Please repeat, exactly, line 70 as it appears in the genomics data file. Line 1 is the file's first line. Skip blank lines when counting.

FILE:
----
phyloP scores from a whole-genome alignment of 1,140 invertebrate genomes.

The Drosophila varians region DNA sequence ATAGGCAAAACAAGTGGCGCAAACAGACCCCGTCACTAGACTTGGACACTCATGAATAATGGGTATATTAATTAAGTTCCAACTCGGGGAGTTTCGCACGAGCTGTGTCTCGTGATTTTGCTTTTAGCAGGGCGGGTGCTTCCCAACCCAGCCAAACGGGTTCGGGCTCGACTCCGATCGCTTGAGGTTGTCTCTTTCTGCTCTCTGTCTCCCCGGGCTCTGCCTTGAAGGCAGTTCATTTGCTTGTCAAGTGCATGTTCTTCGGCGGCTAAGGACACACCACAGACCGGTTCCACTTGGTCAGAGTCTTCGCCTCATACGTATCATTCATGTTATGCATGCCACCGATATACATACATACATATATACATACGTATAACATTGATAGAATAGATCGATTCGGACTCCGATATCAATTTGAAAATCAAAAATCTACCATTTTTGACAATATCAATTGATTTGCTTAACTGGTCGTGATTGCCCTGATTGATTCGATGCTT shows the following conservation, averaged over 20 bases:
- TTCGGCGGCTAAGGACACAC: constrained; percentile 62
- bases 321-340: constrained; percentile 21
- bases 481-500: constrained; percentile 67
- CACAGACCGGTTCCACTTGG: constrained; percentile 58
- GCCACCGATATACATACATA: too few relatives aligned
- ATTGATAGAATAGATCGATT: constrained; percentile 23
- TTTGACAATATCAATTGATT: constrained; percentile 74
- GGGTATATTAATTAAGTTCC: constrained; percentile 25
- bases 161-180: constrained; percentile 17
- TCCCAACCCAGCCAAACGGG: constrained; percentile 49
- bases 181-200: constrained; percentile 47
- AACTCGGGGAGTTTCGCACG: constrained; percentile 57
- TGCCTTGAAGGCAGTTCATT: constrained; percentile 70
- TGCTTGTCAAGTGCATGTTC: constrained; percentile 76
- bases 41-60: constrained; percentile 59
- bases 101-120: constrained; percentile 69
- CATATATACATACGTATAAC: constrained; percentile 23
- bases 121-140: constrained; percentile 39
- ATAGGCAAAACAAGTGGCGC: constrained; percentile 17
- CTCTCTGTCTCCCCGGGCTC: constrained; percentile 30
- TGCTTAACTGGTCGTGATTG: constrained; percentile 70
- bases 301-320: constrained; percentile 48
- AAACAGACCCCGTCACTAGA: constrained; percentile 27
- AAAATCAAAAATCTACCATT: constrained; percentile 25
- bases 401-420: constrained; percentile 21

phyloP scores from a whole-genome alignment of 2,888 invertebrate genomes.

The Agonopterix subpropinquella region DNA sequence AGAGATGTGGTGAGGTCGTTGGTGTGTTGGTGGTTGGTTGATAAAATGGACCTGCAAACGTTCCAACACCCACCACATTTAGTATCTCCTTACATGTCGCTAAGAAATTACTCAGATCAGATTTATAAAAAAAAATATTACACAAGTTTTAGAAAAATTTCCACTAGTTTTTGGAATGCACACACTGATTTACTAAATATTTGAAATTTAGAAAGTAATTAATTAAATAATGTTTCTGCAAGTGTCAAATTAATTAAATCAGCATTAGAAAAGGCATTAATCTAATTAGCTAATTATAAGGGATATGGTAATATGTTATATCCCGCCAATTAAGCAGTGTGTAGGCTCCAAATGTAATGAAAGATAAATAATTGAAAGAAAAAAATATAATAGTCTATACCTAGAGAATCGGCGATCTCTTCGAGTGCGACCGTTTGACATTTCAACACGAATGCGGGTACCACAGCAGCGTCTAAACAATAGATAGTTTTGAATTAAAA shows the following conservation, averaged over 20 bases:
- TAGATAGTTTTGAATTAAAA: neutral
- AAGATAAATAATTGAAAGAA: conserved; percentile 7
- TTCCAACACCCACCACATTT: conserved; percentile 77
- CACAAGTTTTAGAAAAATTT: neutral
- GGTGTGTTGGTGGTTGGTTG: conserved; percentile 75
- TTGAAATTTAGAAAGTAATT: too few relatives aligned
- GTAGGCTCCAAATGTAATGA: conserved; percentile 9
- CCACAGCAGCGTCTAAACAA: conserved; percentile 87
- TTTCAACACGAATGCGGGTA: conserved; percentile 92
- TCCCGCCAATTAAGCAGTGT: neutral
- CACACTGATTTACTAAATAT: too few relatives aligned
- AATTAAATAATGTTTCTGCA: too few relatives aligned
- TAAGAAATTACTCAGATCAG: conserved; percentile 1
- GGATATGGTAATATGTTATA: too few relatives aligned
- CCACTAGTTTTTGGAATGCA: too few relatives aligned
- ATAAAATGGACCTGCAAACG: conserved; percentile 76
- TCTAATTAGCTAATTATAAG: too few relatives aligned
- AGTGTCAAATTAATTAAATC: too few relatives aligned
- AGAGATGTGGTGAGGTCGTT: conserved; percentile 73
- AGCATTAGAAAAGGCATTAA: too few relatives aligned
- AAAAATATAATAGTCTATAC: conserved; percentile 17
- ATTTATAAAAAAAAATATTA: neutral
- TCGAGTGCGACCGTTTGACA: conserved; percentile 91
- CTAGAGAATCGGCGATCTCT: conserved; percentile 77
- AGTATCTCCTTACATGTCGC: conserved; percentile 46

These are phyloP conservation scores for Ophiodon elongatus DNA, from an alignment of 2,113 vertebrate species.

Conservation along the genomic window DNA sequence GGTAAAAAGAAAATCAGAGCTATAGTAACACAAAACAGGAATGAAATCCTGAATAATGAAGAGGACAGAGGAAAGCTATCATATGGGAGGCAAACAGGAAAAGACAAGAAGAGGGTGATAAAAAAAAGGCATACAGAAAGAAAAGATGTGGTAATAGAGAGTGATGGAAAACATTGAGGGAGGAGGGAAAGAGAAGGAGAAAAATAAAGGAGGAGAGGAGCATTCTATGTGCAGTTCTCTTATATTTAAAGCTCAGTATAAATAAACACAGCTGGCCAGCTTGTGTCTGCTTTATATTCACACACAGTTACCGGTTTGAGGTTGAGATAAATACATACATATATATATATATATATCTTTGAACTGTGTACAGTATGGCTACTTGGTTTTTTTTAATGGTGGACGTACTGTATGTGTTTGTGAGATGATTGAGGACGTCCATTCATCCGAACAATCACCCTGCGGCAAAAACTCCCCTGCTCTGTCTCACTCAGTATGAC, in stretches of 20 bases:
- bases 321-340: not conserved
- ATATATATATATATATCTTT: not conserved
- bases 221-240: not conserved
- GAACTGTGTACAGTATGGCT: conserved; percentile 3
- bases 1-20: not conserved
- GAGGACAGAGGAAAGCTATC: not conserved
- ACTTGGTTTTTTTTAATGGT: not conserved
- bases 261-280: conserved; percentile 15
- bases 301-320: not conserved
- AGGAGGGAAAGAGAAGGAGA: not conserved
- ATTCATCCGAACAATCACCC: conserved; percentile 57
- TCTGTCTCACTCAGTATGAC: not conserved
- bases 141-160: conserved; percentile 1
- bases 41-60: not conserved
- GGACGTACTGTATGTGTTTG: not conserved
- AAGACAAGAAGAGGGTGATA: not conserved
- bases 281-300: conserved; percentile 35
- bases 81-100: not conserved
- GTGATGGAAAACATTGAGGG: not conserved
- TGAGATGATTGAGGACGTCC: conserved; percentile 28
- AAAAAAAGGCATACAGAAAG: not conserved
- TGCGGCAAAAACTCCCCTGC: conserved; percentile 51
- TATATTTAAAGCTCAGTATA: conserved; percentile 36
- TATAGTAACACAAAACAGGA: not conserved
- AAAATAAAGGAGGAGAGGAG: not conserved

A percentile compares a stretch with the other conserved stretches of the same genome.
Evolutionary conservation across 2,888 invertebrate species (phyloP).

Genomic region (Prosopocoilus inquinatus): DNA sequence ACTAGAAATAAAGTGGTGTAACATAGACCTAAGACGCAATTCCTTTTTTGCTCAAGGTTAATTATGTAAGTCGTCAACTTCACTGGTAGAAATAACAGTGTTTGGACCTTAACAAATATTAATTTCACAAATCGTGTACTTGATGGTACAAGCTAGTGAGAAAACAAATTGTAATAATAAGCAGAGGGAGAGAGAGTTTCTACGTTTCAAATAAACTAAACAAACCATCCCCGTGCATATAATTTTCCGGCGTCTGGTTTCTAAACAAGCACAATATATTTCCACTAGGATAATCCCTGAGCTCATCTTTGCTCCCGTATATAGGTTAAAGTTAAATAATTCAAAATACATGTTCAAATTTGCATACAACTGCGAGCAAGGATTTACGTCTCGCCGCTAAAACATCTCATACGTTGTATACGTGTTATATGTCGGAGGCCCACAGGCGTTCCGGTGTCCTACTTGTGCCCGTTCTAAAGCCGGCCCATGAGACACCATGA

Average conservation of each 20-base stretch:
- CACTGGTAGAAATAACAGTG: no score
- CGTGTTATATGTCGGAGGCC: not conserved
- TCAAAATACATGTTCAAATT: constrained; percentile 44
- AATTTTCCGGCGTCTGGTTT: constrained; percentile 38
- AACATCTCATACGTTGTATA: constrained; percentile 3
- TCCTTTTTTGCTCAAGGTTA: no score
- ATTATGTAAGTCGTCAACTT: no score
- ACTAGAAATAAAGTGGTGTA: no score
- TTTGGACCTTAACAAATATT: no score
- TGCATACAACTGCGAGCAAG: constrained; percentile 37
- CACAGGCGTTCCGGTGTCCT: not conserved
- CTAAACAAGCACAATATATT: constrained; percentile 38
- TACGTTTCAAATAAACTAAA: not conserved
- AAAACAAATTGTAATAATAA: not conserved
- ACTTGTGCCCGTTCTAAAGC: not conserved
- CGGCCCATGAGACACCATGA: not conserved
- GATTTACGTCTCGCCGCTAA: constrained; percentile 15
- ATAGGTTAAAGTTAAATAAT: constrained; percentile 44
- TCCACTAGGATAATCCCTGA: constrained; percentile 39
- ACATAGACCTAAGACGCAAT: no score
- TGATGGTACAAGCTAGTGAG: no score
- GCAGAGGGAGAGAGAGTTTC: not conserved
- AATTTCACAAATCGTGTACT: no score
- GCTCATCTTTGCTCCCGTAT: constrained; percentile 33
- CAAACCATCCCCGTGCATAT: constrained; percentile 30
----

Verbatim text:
- bases 41-60: not conserved